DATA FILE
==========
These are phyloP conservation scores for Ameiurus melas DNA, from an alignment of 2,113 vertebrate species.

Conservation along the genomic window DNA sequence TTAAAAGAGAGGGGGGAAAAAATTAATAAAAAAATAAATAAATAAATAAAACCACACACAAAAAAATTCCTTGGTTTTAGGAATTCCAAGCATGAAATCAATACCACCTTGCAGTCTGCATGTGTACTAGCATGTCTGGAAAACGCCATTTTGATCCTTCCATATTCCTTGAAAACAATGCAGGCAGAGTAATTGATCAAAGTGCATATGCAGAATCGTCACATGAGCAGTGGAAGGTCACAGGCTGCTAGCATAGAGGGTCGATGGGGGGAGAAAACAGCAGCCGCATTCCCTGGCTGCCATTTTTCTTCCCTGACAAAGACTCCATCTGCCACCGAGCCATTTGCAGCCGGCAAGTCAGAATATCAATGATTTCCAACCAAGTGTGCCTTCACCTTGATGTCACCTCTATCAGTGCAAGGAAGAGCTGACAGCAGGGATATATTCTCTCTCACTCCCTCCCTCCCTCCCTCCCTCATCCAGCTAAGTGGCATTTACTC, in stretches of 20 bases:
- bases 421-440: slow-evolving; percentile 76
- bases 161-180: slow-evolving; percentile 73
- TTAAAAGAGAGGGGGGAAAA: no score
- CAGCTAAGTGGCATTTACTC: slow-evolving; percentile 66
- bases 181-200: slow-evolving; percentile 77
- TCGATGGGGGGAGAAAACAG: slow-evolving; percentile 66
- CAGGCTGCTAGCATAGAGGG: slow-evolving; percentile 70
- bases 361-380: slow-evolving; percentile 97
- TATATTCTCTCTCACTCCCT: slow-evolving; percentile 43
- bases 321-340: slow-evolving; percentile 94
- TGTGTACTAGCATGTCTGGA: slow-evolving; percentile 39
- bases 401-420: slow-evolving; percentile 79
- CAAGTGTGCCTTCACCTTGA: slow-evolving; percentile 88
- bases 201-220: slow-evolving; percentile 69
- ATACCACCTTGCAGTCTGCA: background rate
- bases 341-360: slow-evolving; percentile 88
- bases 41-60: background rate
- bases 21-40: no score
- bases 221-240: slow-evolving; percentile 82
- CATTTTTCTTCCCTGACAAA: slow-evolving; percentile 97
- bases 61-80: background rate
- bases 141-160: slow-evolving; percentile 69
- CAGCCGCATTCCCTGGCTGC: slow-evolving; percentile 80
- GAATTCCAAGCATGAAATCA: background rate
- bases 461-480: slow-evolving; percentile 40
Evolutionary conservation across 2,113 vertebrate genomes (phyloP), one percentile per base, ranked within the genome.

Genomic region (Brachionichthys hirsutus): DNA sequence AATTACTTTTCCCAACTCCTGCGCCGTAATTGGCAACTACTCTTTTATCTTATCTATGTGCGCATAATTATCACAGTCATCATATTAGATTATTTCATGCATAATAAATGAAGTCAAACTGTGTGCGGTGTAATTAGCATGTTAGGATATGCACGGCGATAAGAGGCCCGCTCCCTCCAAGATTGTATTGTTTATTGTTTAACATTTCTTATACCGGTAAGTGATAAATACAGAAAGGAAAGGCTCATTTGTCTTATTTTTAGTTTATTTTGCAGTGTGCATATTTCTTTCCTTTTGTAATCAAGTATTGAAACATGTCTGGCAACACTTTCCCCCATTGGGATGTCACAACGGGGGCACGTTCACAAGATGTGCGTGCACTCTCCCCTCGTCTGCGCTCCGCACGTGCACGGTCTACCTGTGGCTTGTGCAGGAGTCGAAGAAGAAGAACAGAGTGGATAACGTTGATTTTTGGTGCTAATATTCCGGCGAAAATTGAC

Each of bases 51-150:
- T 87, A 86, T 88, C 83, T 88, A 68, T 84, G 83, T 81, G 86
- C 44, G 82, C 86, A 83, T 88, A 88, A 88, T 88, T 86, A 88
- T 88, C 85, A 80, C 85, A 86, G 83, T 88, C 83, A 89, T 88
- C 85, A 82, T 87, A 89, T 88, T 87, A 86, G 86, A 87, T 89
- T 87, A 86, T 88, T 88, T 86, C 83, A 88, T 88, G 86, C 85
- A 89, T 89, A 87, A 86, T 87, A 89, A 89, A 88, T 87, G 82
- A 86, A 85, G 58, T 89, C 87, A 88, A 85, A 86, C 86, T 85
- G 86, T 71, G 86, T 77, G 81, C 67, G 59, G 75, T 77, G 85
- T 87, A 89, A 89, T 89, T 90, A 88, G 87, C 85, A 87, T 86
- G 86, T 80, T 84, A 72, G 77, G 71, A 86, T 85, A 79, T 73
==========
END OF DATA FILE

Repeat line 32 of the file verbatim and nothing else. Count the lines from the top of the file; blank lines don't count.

- C 44, G 82, C 86, A 83, T 88, A 88, A 88, T 88, T 86, A 88